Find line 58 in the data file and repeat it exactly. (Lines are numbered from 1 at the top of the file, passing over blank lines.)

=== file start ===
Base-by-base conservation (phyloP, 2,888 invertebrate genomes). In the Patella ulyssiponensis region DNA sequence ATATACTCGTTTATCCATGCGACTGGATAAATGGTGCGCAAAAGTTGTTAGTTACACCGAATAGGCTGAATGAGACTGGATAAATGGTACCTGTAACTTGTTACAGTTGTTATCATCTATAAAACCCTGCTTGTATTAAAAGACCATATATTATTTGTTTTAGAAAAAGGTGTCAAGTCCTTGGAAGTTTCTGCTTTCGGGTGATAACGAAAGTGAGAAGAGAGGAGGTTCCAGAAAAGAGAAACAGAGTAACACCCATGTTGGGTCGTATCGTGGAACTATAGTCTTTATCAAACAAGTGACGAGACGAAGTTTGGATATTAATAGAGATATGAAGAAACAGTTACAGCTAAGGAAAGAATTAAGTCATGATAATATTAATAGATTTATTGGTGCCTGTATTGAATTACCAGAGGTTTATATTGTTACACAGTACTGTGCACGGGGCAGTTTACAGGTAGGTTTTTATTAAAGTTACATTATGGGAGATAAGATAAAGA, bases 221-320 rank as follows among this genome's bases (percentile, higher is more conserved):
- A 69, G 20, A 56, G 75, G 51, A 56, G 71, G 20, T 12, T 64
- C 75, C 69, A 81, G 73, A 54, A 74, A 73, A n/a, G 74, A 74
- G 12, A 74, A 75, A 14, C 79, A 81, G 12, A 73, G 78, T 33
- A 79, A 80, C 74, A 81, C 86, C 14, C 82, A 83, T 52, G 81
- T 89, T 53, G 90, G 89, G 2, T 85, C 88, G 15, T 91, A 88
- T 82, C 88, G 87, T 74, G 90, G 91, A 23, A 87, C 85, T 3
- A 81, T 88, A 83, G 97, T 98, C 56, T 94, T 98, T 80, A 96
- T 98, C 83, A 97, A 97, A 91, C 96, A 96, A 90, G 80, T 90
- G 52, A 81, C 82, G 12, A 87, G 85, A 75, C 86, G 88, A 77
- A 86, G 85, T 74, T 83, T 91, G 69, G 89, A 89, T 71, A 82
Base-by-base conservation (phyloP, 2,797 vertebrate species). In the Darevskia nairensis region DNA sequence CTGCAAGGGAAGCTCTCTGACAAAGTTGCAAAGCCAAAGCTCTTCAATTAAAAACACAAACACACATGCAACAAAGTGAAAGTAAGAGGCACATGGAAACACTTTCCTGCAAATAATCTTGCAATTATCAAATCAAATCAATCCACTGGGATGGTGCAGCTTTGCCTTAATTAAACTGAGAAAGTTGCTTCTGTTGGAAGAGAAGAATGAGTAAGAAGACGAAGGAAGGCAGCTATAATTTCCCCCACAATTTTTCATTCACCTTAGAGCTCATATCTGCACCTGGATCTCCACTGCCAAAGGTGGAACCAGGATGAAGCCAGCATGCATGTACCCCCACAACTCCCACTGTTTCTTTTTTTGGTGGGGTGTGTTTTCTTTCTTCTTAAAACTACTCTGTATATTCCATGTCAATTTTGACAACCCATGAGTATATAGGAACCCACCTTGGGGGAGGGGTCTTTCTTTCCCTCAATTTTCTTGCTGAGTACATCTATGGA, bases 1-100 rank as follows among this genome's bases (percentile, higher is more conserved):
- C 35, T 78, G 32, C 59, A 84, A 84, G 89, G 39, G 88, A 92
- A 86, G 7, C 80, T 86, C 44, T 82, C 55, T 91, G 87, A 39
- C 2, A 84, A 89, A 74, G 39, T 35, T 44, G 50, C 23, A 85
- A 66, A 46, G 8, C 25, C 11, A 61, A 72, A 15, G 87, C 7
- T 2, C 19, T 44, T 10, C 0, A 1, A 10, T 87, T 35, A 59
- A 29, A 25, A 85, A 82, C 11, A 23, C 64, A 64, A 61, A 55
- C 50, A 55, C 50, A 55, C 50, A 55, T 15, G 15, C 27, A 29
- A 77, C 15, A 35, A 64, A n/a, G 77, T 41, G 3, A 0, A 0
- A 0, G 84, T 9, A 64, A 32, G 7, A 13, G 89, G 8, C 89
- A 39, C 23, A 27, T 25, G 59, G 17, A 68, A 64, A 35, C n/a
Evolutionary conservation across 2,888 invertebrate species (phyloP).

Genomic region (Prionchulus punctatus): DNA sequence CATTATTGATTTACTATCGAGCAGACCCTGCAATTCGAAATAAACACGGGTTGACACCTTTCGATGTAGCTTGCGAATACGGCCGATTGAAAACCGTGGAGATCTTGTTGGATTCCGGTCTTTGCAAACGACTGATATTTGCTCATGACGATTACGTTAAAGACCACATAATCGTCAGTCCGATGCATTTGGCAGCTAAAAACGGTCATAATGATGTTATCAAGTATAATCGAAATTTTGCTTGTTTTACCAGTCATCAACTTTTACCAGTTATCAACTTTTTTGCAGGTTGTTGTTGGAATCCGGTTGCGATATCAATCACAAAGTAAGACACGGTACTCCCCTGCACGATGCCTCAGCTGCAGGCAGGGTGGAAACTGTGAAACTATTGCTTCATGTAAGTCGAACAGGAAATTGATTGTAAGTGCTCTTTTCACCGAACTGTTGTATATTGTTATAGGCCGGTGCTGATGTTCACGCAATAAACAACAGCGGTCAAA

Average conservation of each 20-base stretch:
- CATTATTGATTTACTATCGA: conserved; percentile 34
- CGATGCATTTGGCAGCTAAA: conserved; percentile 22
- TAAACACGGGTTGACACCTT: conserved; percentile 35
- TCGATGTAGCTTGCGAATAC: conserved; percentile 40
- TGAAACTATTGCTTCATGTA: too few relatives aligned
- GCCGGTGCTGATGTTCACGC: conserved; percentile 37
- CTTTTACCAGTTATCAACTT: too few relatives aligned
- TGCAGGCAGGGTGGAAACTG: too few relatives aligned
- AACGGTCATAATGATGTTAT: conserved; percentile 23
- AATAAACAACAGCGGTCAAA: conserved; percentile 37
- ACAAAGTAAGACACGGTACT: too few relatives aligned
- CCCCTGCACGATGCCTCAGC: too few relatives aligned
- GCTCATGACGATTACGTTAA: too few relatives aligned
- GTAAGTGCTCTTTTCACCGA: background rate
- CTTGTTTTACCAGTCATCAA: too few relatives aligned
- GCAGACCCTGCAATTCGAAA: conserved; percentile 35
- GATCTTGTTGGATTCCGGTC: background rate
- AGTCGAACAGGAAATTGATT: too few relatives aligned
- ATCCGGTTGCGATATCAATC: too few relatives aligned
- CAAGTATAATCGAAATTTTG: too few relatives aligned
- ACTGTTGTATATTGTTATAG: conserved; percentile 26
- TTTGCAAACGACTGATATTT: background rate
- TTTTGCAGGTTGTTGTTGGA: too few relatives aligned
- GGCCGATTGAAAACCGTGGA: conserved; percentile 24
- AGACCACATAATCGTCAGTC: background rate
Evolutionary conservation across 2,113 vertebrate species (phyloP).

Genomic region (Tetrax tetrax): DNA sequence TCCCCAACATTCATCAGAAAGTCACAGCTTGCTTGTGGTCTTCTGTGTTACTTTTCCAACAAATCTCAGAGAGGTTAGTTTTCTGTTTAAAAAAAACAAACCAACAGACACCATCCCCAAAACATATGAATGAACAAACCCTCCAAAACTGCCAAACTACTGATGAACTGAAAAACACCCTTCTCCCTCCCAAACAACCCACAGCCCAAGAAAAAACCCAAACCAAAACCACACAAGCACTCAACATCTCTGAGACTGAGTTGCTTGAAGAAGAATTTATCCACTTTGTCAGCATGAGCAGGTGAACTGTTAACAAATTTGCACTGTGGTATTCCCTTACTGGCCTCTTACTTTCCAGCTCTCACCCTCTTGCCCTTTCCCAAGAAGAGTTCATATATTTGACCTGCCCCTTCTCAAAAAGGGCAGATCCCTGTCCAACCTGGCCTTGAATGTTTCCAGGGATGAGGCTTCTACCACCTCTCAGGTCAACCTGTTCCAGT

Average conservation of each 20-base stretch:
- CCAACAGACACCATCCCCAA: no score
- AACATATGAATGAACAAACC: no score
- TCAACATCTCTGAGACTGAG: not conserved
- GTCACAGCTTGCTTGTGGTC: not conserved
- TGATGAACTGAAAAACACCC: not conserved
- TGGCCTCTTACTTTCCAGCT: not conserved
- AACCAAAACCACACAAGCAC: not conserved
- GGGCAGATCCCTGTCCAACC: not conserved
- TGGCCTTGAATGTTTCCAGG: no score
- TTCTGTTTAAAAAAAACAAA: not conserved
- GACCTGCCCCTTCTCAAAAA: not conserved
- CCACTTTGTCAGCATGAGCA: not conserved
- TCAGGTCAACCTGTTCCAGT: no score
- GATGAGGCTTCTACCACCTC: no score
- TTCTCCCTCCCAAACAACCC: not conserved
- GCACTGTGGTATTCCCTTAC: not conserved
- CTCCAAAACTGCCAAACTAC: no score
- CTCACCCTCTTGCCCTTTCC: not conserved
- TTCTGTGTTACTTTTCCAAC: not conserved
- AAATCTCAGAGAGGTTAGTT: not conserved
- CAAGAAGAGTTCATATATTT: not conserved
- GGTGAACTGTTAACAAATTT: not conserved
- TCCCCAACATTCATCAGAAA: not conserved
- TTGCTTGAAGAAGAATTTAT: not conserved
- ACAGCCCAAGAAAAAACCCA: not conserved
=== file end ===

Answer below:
- TGATGAACTGAAAAACACCC: not conserved